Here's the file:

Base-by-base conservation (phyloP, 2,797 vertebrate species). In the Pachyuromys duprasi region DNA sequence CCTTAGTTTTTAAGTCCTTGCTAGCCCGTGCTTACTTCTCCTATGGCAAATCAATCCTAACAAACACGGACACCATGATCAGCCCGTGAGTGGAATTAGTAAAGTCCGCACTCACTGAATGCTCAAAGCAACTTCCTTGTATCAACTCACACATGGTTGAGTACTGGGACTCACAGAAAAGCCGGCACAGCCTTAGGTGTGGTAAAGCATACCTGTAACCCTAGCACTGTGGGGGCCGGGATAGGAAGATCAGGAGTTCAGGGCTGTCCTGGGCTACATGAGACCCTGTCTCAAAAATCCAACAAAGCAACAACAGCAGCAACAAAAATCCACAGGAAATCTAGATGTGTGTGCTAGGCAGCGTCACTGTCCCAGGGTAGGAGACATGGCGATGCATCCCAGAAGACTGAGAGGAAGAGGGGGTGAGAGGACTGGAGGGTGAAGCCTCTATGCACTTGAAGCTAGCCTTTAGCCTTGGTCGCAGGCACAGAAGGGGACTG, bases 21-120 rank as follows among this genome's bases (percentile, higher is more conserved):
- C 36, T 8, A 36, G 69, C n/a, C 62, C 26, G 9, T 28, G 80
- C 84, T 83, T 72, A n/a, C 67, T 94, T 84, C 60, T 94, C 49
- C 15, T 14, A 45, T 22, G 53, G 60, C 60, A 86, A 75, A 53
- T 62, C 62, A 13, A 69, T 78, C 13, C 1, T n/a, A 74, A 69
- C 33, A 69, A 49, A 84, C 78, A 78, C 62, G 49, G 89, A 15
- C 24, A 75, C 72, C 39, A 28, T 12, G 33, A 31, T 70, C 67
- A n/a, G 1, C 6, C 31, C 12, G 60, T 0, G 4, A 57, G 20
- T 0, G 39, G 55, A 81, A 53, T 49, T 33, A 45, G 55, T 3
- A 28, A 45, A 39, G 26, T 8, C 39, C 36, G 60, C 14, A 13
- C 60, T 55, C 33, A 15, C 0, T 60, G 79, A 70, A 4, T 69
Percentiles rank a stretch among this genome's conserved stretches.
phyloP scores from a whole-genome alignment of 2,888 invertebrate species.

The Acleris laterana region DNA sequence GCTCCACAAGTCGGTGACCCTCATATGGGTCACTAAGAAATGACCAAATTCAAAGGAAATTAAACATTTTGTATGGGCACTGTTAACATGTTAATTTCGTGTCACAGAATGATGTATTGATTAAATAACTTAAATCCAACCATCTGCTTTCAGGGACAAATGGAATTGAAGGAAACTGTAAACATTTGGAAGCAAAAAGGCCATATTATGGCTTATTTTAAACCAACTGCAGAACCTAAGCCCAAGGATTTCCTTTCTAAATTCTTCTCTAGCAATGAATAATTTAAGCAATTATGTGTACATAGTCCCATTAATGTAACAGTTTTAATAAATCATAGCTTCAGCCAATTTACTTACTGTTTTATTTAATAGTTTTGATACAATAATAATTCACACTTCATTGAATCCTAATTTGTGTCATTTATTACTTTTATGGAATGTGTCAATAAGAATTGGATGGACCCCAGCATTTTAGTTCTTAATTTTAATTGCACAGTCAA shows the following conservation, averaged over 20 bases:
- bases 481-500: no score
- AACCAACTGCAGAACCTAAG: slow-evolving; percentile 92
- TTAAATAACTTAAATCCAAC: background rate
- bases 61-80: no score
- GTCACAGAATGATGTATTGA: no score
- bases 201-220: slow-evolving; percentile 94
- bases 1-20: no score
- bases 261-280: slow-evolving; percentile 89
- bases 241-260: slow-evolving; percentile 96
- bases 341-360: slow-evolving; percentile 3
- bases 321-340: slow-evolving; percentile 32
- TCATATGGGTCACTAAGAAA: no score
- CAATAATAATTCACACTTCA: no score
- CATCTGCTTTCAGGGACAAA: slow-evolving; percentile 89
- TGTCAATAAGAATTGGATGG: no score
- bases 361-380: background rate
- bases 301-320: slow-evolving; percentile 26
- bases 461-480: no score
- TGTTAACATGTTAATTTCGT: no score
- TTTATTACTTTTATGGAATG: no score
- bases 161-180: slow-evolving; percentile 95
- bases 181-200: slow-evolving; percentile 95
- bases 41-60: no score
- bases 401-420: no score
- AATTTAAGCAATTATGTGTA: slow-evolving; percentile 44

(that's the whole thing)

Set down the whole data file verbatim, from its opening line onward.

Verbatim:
Base-by-base conservation (phyloP, 2,797 vertebrate species). In the Pachyuromys duprasi region DNA sequence CCTTAGTTTTTAAGTCCTTGCTAGCCCGTGCTTACTTCTCCTATGGCAAATCAATCCTAACAAACACGGACACCATGATCAGCCCGTGAGTGGAATTAGTAAAGTCCGCACTCACTGAATGCTCAAAGCAACTTCCTTGTATCAACTCACACATGGTTGAGTACTGGGACTCACAGAAAAGCCGGCACAGCCTTAGGTGTGGTAAAGCATACCTGTAACCCTAGCACTGTGGGGGCCGGGATAGGAAGATCAGGAGTTCAGGGCTGTCCTGGGCTACATGAGACCCTGTCTCAAAAATCCAACAAAGCAACAACAGCAGCAACAAAAATCCACAGGAAATCTAGATGTGTGTGCTAGGCAGCGTCACTGTCCCAGGGTAGGAGACATGGCGATGCATCCCAGAAGACTGAGAGGAAGAGGGGGTGAGAGGACTGGAGGGTGAAGCCTCTATGCACTTGAAGCTAGCCTTTAGCCTTGGTCGCAGGCACAGAAGGGGACTG, bases 21-120 rank as follows among this genome's bases (percentile, higher is more conserved):
- C 36, T 8, A 36, G 69, C n/a, C 62, C 26, G 9, T 28, G 80
- C 84, T 83, T 72, A n/a, C 67, T 94, T 84, C 60, T 94, C 49
- C 15, T 14, A 45, T 22, G 53, G 60, C 60, A 86, A 75, A 53
- T 62, C 62, A 13, A 69, T 78, C 13, C 1, T n/a, A 74, A 69
- C 33, A 69, A 49, A 84, C 78, A 78, C 62, G 49, G 89, A 15
- C 24, A 75, C 72, C 39, A 28, T 12, G 33, A 31, T 70, C 67
- A n/a, G 1, C 6, C 31, C 12, G 60, T 0, G 4, A 57, G 20
- T 0, G 39, G 55, A 81, A 53, T 49, T 33, A 45, G 55, T 3
- A 28, A 45, A 39, G 26, T 8, C 39, C 36, G 60, C 14, A 13
- C 60, T 55, C 33, A 15, C 0, T 60, G 79, A 70, A 4, T 69
Percentiles rank a stretch among this genome's conserved stretches.
phyloP scores from a whole-genome alignment of 2,888 invertebrate species.

The Acleris laterana region DNA sequence GCTCCACAAGTCGGTGACCCTCATATGGGTCACTAAGAAATGACCAAATTCAAAGGAAATTAAACATTTTGTATGGGCACTGTTAACATGTTAATTTCGTGTCACAGAATGATGTATTGATTAAATAACTTAAATCCAACCATCTGCTTTCAGGGACAAATGGAATTGAAGGAAACTGTAAACATTTGGAAGCAAAAAGGCCATATTATGGCTTATTTTAAACCAACTGCAGAACCTAAGCCCAAGGATTTCCTTTCTAAATTCTTCTCTAGCAATGAATAATTTAAGCAATTATGTGTACATAGTCCCATTAATGTAACAGTTTTAATAAATCATAGCTTCAGCCAATTTACTTACTGTTTTATTTAATAGTTTTGATACAATAATAATTCACACTTCATTGAATCCTAATTTGTGTCATTTATTACTTTTATGGAATGTGTCAATAAGAATTGGATGGACCCCAGCATTTTAGTTCTTAATTTTAATTGCACAGTCAA shows the following conservation, averaged over 20 bases:
- bases 481-500: no score
- AACCAACTGCAGAACCTAAG: slow-evolving; percentile 92
- TTAAATAACTTAAATCCAAC: background rate
- bases 61-80: no score
- GTCACAGAATGATGTATTGA: no score
- bases 201-220: slow-evolving; percentile 94
- bases 1-20: no score
- bases 261-280: slow-evolving; percentile 89
- bases 241-260: slow-evolving; percentile 96
- bases 341-360: slow-evolving; percentile 3
- bases 321-340: slow-evolving; percentile 32
- TCATATGGGTCACTAAGAAA: no score
- CAATAATAATTCACACTTCA: no score
- CATCTGCTTTCAGGGACAAA: slow-evolving; percentile 89
- TGTCAATAAGAATTGGATGG: no score
- bases 361-380: background rate
- bases 301-320: slow-evolving; percentile 26
- bases 461-480: no score
- TGTTAACATGTTAATTTCGT: no score
- TTTATTACTTTTATGGAATG: no score
- bases 161-180: slow-evolving; percentile 95
- bases 181-200: slow-evolving; percentile 95
- bases 41-60: no score
- bases 401-420: no score
- AATTTAAGCAATTATGTGTA: slow-evolving; percentile 44